AirAsia Flight QZ8501: Nine bodies recovered, tools for underwater detection in: Basarnas

Police carry debris from a boat believed to be an emergency slide from the wreck of the AirAsia QZ8501 jet, at the Kumai Port, Pangkalan Bun, Central Kalimantan, on Jan 1, 2015, in this photo taken by Antara Foto. -- PHOTO: REUTERS
Police carry debris from a boat believed to be an emergency slide from the wreck of the AirAsia QZ8501 jet, at the Kumai Port, Pangkalan Bun, Central Kalimantan, on Jan 1, 2015, in this photo taken by Antara Foto. -- PHOTO: REUTERS
An Indonesian Search and Rescue helicopter takes off after delivering the remains of a passenger onboard the AirAsia QZ8501 flight, at the airport in Pangkalan Bun, Central Kalimantan on Jan 1, 2015. -- HOTO: REUTERS
An Indonesian Search and Rescue helicopter takes off after delivering the remains of a passenger onboard the AirAsia QZ8501 flight, at the airport in Pangkalan Bun, Central Kalimantan on Jan 1, 2015. -- HOTO: REUTERS
A view from an Indonesian Navy maritime surveillance plane on a mission to search for wreckage and the remains of passengers onboard the AirAsia QZ8501 flight, over the Karimata Strait south of Pangkalan Bun, Central Kalimantan on Jan 1, 2015. -- PHO
A view from an Indonesian Navy maritime surveillance plane on a mission to search for wreckage and the remains of passengers onboard the AirAsia QZ8501 flight, over the Karimata Strait south of Pangkalan Bun, Central Kalimantan on Jan 1, 2015. -- PHOTO: REUTERS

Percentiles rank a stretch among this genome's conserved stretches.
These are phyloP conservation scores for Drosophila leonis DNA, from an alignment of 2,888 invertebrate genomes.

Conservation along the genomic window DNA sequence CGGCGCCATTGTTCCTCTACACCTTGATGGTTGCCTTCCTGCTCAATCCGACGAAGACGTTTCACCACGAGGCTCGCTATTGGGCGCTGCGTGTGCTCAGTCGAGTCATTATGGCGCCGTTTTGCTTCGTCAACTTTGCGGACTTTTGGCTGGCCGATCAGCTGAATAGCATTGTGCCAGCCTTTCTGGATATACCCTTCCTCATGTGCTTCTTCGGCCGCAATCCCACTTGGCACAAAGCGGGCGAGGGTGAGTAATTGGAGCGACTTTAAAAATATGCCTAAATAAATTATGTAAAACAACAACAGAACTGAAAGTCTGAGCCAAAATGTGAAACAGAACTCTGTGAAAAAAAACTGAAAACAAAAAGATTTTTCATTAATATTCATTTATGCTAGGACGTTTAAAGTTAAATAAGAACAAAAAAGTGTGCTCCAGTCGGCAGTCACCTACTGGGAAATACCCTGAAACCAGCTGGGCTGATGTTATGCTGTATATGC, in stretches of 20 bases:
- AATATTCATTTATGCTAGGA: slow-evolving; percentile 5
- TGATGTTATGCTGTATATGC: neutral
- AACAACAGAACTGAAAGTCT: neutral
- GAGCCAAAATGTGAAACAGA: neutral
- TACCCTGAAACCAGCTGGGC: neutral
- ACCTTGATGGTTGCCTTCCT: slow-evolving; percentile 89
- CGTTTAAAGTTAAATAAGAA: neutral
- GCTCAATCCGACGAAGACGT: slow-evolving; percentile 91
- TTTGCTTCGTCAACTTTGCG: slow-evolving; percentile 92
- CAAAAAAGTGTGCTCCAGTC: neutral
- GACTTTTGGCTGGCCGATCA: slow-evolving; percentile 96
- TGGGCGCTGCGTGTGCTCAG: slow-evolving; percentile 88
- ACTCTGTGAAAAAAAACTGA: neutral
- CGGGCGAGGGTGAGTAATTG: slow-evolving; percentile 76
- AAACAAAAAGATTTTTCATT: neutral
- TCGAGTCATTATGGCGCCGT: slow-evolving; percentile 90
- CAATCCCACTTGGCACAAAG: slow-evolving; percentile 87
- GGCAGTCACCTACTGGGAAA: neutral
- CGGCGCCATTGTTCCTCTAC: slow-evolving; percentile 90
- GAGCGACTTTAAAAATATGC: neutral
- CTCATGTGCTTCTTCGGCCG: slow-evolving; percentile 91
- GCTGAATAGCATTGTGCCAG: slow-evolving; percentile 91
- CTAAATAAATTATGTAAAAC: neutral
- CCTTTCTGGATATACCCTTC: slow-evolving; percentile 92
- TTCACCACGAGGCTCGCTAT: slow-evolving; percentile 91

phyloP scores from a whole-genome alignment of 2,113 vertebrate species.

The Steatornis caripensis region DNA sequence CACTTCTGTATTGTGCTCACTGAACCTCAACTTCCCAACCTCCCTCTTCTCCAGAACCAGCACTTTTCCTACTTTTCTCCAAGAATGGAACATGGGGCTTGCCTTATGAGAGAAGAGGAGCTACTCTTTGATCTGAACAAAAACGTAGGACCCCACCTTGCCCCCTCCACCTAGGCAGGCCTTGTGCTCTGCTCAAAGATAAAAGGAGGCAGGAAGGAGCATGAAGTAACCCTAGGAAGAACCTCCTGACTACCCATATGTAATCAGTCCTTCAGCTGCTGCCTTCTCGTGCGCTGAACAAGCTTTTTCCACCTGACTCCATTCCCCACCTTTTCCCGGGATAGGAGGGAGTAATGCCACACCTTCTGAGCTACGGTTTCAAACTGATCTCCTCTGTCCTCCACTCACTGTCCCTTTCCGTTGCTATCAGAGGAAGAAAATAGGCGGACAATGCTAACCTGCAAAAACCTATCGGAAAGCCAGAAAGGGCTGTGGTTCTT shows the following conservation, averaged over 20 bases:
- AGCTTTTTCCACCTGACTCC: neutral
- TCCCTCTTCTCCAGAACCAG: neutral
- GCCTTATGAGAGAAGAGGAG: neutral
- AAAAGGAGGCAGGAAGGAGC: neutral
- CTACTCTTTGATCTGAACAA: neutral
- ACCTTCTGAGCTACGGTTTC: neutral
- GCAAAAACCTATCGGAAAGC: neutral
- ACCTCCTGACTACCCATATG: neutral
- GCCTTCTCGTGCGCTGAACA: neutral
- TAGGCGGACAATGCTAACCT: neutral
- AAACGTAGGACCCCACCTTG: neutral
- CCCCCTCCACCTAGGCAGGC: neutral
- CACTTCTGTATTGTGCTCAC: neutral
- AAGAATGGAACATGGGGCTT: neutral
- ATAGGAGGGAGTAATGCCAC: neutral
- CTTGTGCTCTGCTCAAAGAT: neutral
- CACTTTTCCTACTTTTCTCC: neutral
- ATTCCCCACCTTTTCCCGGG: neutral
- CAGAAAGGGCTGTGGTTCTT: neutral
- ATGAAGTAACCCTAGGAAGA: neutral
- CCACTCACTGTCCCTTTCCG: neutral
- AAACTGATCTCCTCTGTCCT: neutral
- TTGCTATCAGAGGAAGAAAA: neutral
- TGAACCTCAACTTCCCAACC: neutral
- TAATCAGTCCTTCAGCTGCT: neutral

Crewmembers of an Indonesian Air Force Super Puma helicopter of the 6th Air Squadron look out the windows during search operations for victims of AirAsia Flight QZ 8501 over the Java Sea on Jan 1, 2015. -- PHOTO: AFP
Crewmembers of an Indonesian Air Force Super Puma helicopter of the 6th Air Squadron look out the windows during search operations for victims of AirAsia Flight QZ 8501 over the Java Sea on Jan 1, 2015. -- PHOTO: AFP

JAKARTA - Nine bodies were recovered by Indonesia's Search and Rescue Agency (Basarnas) as of Thursday, as high tide and choppy waters posed difficulty for personnel searching for the remains of the victims of the ill-fated AirAsia Indonesia's flight QZ8501.

The plane had gone missing on Dec 28, 2014, and debris were found three days later in the waters south of Kalimantan region.

All 162 people on board are presumed dead, and buried undersea in the aircraft whose shadow was reportedly spotted by rescue personnel earlier but fuselage is yet to be found.

"We will not leave our brothers and sisters down there, whatever the conditions," Basarnas chief Bambang Soelistyo said at a news conference in Jakarta on Thursday.

He said strong currents and tides of up to 3m hampered recovery operations.

More than 90 vessels and aircraft and helicopters were involved in the search covering 13,000 sq km, according to an AirAsia statement.

Vessels from Singapore, Malaysia and the United States assisted in the efforts, Mr Soelistyo said, adding that Singapore's equipment to detect underwater material has also arrived.

Singapore's Autonomous Underwater Vehicle was flown in while MV Swift Rescue joined three other vessels from the country to conduct search operations in the area, a statement by the Ministry of Defence said on Thursday. Another countermeasure vessel, the RSS Kallang, will reach the sea area tomorrow, the statement added.  

Of the nine bodies recovered so far, six have been transported to Surabaya, two are on their way from Pangkalanbun in Kalimantan, while one is in the process of landing ashore from onboard a rescue vessel, he said.

He said among the debris recovered were two black bags, one grey suitcase and a few pieces of metal, but priority remains locating the biggest chunk of fuselage.

wahyudis@sph.com.sg

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